Don’t cry for me, Argentina

Lyrics by Tim Rice
Music by Andrew Lloyd Webber
Directed & Choreographer by Michael Lichtefeld
Performed by Dena Chiarcossi, Stephen Patterson, Kyle Dadd & company
Drayton Entertainment Production
Huron Country Playhouse, Grand Bend
August 12 – 29, 2009

Live! On Stage!
Review by Mary Alderson

To wrap up the 2009 season in Grand Bend, Huron Country Playhouse is offering a brilliant production of Andrew Lloyd Webber’s Evita. More opera than musical, this show features a fascinating story, great music, excellent cast and good orchestra.
The show opens with revolutionist Ché Guevera in a movie theatre in Argentina in 1952. The movie is interrupted to announce the death of Eva Peron, wife of Argentinean president Juan Peron. The people of Argentina are devastated by the demise of their beloved Evita, their pet name for her. Then Ché, as the narrator, takes the audience back through time to tell the story of Eva’s life. Born illegitimate and in abject poverty, Eva Duarte convinces a lounge singer to take her away from small-town Argentina to the big city of Buenos Aries at age 15. There, she gets what she wants – working her way from model to radio announcer to famous actress by offering sexual favours to influential men. Finally she meets Juan Peron, a candidate for president of Argentina. She dispatches his 15-year-old mistress, and puts herself in that role, eventually getting him to marry her. With her strength and drive, he becomes president. She ingratiates herself with the working class people and is their “spiritual leader”. The Perons travel the world on their “Rainbow Tour”, where Eva is very popular in Spain and Italy but snubbed by England. Ché points out the discrepancies – money in a charity she creates goes missing, and the poor people are no better off under the Peron regime. The Argentinean military doesn’t like Eva’s power, which only strengthens her desire to be vice-president. But she becomes ill, and her body prevents her from doing all that she wants. She dies of cancer at age 33.
Dena Chiarcossi is outstanding as Eva, playing the character as strong and feisty, ready to take on the world. Chiarcossi sings the many difficult songs beautifully, including the showstopper “Don’t Cry for Me, Argentina”. Chiarcossi was part of the cast of Miss Saigon two years ago, and recently played Sharpay in Disney’s High School Musical for Drayton Entertainment.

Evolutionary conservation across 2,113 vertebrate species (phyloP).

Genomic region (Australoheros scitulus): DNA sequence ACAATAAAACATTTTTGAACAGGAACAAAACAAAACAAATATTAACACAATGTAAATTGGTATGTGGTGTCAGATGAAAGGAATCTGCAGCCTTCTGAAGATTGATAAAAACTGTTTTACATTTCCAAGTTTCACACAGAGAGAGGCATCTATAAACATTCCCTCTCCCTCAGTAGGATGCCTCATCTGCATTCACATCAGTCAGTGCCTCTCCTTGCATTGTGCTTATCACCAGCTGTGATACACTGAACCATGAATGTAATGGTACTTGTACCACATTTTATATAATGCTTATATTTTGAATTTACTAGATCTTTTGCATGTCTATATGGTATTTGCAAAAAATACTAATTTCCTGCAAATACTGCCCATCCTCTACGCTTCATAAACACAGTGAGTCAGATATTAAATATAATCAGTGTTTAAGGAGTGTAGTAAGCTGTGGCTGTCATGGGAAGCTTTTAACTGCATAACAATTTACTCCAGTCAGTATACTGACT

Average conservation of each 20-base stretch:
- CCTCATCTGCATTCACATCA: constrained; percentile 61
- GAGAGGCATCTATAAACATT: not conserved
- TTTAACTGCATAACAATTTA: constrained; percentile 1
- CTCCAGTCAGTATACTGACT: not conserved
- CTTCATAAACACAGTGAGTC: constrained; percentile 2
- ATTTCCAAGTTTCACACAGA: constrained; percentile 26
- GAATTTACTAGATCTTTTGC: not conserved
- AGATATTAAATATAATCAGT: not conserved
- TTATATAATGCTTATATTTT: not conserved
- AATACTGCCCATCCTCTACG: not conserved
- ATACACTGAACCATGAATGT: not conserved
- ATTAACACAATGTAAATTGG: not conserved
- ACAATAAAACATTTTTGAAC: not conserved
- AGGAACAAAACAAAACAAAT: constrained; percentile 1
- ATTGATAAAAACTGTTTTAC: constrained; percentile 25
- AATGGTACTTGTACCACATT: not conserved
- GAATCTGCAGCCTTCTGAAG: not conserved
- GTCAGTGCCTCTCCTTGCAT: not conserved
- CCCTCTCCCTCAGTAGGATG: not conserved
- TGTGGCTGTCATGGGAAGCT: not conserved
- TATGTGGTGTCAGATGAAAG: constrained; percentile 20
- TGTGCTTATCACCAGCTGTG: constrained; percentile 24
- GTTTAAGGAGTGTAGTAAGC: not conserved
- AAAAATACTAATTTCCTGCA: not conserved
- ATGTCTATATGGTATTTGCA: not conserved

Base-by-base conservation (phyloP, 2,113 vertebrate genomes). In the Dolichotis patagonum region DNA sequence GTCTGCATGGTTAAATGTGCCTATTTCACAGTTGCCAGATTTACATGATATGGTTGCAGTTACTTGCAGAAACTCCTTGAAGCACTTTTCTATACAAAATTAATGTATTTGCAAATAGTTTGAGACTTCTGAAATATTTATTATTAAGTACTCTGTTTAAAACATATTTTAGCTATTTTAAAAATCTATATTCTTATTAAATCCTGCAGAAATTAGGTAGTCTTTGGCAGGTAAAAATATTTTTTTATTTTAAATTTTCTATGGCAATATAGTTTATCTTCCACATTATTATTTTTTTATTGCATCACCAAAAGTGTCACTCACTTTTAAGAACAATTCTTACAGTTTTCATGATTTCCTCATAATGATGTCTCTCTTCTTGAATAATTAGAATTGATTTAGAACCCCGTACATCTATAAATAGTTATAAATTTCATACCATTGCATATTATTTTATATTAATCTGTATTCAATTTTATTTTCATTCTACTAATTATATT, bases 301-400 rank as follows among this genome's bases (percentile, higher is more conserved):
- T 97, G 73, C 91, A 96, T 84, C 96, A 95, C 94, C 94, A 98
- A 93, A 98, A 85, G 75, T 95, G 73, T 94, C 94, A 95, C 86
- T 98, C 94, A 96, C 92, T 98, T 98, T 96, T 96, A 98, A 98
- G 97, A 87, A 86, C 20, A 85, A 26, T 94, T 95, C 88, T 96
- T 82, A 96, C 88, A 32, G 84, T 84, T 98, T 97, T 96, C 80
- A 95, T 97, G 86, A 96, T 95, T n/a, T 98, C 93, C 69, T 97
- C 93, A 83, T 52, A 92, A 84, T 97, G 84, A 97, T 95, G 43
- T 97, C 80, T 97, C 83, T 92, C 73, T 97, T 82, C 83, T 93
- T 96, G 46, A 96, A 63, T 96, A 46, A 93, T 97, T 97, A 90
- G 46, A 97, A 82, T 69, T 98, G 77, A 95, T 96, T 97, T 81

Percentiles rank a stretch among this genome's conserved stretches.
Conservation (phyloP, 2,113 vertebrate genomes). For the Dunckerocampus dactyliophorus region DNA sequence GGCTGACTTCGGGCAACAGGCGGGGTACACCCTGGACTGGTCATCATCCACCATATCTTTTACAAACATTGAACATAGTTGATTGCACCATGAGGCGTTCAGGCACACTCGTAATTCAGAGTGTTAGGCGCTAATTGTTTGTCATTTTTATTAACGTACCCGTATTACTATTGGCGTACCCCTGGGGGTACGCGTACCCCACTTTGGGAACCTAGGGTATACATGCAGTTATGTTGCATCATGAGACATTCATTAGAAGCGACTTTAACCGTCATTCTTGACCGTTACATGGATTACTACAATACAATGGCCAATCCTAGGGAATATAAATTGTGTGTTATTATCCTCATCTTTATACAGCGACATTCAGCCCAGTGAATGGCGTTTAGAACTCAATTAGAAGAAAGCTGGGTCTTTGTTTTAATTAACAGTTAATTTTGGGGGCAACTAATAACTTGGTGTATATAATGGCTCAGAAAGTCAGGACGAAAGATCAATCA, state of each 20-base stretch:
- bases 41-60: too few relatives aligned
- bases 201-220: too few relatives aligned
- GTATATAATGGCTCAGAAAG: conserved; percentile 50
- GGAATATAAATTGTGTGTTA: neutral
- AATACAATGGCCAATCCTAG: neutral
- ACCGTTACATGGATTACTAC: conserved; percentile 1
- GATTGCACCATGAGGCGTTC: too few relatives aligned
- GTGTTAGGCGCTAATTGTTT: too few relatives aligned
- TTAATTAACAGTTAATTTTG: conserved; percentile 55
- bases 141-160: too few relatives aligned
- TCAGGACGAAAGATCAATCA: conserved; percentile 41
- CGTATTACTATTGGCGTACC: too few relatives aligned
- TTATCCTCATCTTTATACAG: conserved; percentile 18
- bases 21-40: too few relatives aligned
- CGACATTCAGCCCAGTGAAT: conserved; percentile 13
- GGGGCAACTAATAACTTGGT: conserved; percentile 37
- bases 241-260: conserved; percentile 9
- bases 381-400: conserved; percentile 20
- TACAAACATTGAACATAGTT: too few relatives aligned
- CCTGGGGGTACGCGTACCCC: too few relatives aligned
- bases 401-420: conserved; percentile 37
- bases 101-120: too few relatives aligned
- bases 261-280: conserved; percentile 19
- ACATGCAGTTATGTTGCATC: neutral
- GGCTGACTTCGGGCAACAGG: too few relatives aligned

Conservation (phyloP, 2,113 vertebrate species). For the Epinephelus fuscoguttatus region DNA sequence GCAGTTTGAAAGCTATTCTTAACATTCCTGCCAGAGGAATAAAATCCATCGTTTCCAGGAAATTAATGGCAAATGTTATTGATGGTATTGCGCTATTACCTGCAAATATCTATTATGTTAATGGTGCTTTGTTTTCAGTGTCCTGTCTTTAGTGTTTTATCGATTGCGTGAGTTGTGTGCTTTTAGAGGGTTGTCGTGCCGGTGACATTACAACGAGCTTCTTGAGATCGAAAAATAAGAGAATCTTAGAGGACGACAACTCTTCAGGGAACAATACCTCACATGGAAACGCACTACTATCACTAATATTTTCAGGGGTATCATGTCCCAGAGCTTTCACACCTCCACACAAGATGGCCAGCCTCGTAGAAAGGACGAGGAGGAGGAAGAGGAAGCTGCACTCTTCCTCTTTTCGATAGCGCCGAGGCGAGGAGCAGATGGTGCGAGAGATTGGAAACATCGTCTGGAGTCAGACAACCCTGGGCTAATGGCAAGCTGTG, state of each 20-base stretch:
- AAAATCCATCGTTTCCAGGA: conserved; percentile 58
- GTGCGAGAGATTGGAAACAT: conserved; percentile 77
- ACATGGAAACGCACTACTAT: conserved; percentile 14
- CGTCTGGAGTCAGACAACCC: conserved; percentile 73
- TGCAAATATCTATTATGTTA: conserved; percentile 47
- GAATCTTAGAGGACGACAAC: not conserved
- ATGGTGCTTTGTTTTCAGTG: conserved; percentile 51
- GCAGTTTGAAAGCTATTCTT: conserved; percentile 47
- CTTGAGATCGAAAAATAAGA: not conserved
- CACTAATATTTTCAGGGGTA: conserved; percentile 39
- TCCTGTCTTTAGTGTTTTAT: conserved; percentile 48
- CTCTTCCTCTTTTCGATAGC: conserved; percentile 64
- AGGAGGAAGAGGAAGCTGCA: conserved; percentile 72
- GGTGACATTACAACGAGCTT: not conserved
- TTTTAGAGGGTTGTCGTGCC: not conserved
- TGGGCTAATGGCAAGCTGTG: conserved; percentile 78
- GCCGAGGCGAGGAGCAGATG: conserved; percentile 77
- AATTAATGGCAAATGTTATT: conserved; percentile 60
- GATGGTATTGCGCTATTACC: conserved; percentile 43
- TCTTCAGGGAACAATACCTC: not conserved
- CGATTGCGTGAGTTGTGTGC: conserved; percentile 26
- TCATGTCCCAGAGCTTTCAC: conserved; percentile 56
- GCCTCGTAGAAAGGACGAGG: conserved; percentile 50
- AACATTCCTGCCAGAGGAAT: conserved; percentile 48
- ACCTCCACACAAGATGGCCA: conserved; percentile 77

Stephen Patterson as Ché is also exceptional. Last summer at Huron Country Playhouse, Patterson was Freddy Benson in Dirty Rotten Scoundrels, where he also had the outrageous Ruprecht role. Returning from a North American tour of Dirty Rotten Scoundrels, Patterson shows his strength and wonderful voice as Ché, narrating the story through song. He easily handles the many different music styles and tight lyrics, getting the story told without slowing the action. Together, Patterson and Chiarcossi sing a moving version of “High Flying Adored.”
Kyle Dadd is excellent as Juan Peron. Earlier this summer he played Bill Sykes in Oliver! at Huron Country Playhouse. Keely Hutton gives a very good rendition of “Another Suitcase in Another Hall” as Peron’s young mistress, and Jay Davis as Magaldi is entertaining with “On This Night of a Thousand Stars.” Michelle DiGioacchino, another Drayton favourite, gives an amazing performance as the tango dancer.
The large cast of 23 plus a children’s chorus of six, give a rich, full sound to the songs. “A New Argentina” is a strong, rousing close to act I. Comedy is created with the stuffy British at the polo match, and with the tap-dancing military.
The set is sparse – just a few pieces of furniture along with the famous balcony where Eva greets the masses. But by using actual photographs and newspaper accounts from the times, the feel of Argentina in the 30s and 40s is created.
This is a top quality production and the abilities of Broadway director Michael Lichtefeld are evident. The very full house on opening night was thrilled with the show and showed their appreciation.
Evita continues with eight shows a week until August 29 at Huron Country Playhouse, Grand Bend. Tickets are available at the Huron Country Playhouse box office at (519) 238-6000, Drayton Entertainment at 1-888-449-4463, or check

Mary Alderson offers her view of area theatre in this column on a regular basis. As well as being a fan of live theatre, she is a former journalist who is currently employed with the Ontario Association of Community Futures Development Corporations.